Universal Credit is in crisis. And Iain Duncan Smith has utterly lost control. Of that there is no doubt.
Yesterday’s National Audit Office Report was devastating. There were no “adequate measures” of progress, computer systems lack the function to identify potentially fraudulent claims, £34m investment in IT systems has been written off. The Department for Work and Pensions (DWP) lacked IT expertise and senior leadership. And the delays to the rollout will reduce the expected benefits of reform.
Indeed the NAO reports that not only are things going badly wrong, but David Cameron’s government don’t even know what the scheme is supposed to look like. Not only are they out of touch with British public but they are out of touch with own policies.
This is a direct quote: “Throughout the programme the Department has lacked a detailed view of how Universal Credit is meant to work.” Staggering.
After years of telling us everything was OK, Iain Duncan Smith has been caught redhanded. The kindest take on this is that this represents gross incompetence on an industrial scale. Many will accuse him of much worse.
Let me give you one example. He told the House of Commons on 5th March that Universal Credit ‘is proceeding exactly according to plan.”
But we now know – from a report agreed with his own department – that before he made his statement in March, the Department began a 13 week ‘reset’ of the entire programme.
That’s just the tip of the iceberg. Four months earlier, in December 2012, the Department reduced caseload forecasts for next April by 80%. Five months before, the Department ‘had largely stopped developing systems for national roll-out’ .
It is inconceivable that when the Iain Duncan Smith told the House everything ‘is proceeding exactly in accordance with plan’, he did not know of the ‘reset’ because it was conducted by the very man he says he personally brought into the Department.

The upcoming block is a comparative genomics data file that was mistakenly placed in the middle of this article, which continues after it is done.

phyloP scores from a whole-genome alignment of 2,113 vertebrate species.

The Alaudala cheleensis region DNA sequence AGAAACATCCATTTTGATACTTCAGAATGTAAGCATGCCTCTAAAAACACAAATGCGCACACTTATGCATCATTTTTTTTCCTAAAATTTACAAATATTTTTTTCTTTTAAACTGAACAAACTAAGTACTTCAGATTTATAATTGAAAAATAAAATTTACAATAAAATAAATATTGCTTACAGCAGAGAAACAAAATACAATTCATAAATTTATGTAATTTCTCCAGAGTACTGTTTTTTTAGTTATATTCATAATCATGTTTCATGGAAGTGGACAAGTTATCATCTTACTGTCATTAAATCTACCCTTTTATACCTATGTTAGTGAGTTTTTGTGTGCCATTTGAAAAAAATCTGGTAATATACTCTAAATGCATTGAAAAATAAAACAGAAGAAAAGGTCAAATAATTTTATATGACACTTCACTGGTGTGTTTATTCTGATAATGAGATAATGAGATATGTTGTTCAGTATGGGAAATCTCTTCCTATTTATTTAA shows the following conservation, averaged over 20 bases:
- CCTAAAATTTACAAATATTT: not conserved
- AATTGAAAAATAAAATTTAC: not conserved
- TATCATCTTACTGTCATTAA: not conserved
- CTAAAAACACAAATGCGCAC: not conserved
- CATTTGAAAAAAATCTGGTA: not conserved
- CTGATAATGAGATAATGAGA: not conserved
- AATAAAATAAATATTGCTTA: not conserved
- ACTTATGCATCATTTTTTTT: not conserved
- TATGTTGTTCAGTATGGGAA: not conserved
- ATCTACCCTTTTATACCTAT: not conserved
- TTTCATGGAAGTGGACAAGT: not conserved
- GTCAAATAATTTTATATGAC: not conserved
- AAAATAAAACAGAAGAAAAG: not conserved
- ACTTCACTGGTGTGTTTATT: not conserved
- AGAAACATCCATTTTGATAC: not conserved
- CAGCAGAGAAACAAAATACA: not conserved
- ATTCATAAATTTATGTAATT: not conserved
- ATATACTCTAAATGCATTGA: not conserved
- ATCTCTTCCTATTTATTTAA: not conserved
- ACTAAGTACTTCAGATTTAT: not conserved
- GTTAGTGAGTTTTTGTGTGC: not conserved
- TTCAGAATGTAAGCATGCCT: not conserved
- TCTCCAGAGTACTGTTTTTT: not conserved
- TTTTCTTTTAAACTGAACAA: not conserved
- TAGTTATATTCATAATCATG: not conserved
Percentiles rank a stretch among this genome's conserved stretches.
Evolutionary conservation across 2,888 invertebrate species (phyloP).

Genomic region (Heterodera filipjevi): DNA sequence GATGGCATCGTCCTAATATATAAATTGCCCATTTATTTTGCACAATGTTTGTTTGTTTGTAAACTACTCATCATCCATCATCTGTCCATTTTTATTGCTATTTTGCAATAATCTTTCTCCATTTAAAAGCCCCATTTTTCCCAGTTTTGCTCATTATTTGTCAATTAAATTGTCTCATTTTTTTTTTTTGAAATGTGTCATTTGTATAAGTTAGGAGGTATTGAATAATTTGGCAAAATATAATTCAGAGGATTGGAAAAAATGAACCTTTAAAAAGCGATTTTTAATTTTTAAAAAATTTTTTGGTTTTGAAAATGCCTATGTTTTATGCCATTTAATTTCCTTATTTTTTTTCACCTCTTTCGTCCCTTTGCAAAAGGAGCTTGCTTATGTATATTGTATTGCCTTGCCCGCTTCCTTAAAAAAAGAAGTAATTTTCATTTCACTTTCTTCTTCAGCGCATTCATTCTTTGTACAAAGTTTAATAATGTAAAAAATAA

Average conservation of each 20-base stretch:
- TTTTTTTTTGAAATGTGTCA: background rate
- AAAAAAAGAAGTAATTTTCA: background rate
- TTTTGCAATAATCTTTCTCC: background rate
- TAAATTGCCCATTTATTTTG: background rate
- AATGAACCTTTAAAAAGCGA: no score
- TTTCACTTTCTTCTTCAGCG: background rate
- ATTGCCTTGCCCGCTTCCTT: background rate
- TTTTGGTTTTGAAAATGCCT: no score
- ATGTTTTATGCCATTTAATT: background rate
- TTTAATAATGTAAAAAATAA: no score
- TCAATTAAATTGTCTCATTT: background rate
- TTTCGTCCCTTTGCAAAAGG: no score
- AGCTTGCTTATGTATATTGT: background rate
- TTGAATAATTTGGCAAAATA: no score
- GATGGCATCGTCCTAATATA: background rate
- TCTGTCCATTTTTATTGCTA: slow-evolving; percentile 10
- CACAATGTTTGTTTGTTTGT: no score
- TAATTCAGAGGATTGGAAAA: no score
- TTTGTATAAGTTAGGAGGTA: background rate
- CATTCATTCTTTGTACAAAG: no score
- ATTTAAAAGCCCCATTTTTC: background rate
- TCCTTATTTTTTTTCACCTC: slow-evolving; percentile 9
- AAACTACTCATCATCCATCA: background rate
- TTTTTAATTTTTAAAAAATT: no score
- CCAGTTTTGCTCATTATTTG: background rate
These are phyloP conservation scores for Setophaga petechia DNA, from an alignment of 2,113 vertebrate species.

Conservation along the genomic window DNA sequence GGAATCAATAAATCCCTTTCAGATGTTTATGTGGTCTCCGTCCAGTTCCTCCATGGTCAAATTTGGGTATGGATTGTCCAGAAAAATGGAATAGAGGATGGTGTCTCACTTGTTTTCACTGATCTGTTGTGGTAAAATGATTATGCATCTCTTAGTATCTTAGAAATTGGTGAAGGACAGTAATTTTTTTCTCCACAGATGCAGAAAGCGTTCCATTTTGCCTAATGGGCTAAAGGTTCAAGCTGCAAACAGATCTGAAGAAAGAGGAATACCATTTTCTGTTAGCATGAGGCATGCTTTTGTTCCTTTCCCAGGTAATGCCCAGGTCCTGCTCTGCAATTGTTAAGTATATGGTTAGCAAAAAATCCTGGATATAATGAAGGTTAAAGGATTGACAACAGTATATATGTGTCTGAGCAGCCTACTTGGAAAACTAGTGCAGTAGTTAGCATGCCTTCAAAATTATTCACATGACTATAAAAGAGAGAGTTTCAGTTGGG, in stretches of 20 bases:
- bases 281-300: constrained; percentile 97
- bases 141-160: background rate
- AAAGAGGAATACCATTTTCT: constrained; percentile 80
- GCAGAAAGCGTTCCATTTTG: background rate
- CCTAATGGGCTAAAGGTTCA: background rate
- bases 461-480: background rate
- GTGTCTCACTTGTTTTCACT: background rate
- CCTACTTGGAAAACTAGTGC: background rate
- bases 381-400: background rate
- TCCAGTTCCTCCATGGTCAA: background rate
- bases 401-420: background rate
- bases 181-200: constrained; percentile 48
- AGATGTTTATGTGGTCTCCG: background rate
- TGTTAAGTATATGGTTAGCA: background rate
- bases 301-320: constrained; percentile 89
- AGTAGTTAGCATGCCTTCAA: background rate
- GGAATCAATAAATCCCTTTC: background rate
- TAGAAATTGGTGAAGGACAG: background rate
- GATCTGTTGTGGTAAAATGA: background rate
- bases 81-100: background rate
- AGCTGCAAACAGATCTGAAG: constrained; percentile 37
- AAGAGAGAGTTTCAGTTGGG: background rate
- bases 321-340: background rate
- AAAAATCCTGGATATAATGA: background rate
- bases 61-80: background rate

He once boasted that: “I take absolute, direct and close interest in every single part of the IT development. I hold meetings every week and a full meeting every two weeks, and every weekend a full summary of the IT developments and everything to do with policy work is in my box and I am reading it.”
After these comments, I was staggered that Iain Duncan Smith didn’t feel the need to come to the House to explain himself. So we dragged him there.
And what he delivered was one of the most delusional performances that many people have seen in the Commons for some time. In short, he argued: Not my fault. Most MPs came away from that performance with a shared view – Iain Duncan Smith has now lost all credibility.
The Tory-led government has already written off tens of millions thanks to mistakes on Universal Credit, but the Secretary of State has not an ounce of contrition. So instead he shifts the blame. Shamelessly briefing against his most senior officials because he cannot accept the truth: he is responsible. He is to blame.
The sad truth is this: it is not the Tories who will be picking up the bill. It is ordinary families already struggling with a cost of living crisis, with prices rising faster than wages and the slowest recovery for 100 years. They simply cannot afford for this massive scheme to collapse. That’s why Universal Credit is so important – and that’s why Labour have offered to rescue it. The principle of Universal Credit after all is not a bad idea – it would simplify the benefit system and builds on Labour’s Tax Credits.
Time and time again, Iain Duncan Smith has proved he is incapable of running a major government department. His Work Programme is failing, his Youth Contract is a disaster and his Work Capability Assessment is utterly out of control. Universal Credit is now in the emergency room. It’s time Iain Duncan Smith does the decent thing, admits he has lost control, and invites Labour in to sort it out.